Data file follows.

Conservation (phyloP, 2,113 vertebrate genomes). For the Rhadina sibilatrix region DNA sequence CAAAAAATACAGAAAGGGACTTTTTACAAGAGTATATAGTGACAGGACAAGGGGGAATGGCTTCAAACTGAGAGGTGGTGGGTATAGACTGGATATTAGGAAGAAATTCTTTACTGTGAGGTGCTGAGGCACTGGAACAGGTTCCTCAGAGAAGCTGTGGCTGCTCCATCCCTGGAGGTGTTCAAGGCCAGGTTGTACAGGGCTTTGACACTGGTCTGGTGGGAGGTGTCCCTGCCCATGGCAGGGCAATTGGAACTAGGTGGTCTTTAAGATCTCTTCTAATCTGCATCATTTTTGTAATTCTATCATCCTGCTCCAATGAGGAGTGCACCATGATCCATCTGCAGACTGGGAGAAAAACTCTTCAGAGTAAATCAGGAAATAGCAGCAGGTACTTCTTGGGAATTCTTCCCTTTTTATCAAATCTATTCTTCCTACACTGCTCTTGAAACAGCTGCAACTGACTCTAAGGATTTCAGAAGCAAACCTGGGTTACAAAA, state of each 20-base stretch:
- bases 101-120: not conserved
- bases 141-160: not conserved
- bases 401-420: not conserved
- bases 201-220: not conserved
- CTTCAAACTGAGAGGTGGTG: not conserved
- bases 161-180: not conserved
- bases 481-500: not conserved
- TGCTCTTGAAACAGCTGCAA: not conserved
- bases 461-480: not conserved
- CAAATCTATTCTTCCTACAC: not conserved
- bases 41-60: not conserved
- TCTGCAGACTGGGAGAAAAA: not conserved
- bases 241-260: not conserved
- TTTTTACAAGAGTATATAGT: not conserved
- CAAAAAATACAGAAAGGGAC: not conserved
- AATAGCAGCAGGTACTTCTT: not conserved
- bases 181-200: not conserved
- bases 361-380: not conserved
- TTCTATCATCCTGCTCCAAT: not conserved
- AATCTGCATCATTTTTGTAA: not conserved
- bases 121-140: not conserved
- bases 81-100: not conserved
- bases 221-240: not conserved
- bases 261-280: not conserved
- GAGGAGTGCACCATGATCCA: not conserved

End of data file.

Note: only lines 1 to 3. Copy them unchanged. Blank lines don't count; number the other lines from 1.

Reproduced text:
Conservation (phyloP, 2,113 vertebrate genomes). For the Rhadina sibilatrix region DNA sequence CAAAAAATACAGAAAGGGACTTTTTACAAGAGTATATAGTGACAGGACAAGGGGGAATGGCTTCAAACTGAGAGGTGGTGGGTATAGACTGGATATTAGGAAGAAATTCTTTACTGTGAGGTGCTGAGGCACTGGAACAGGTTCCTCAGAGAAGCTGTGGCTGCTCCATCCCTGGAGGTGTTCAAGGCCAGGTTGTACAGGGCTTTGACACTGGTCTGGTGGGAGGTGTCCCTGCCCATGGCAGGGCAATTGGAACTAGGTGGTCTTTAAGATCTCTTCTAATCTGCATCATTTTTGTAATTCTATCATCCTGCTCCAATGAGGAGTGCACCATGATCCATCTGCAGACTGGGAGAAAAACTCTTCAGAGTAAATCAGGAAATAGCAGCAGGTACTTCTTGGGAATTCTTCCCTTTTTATCAAATCTATTCTTCCTACACTGCTCTTGAAACAGCTGCAACTGACTCTAAGGATTTCAGAAGCAAACCTGGGTTACAAAA, state of each 20-base stretch:
- bases 101-120: not conserved
- bases 141-160: not conserved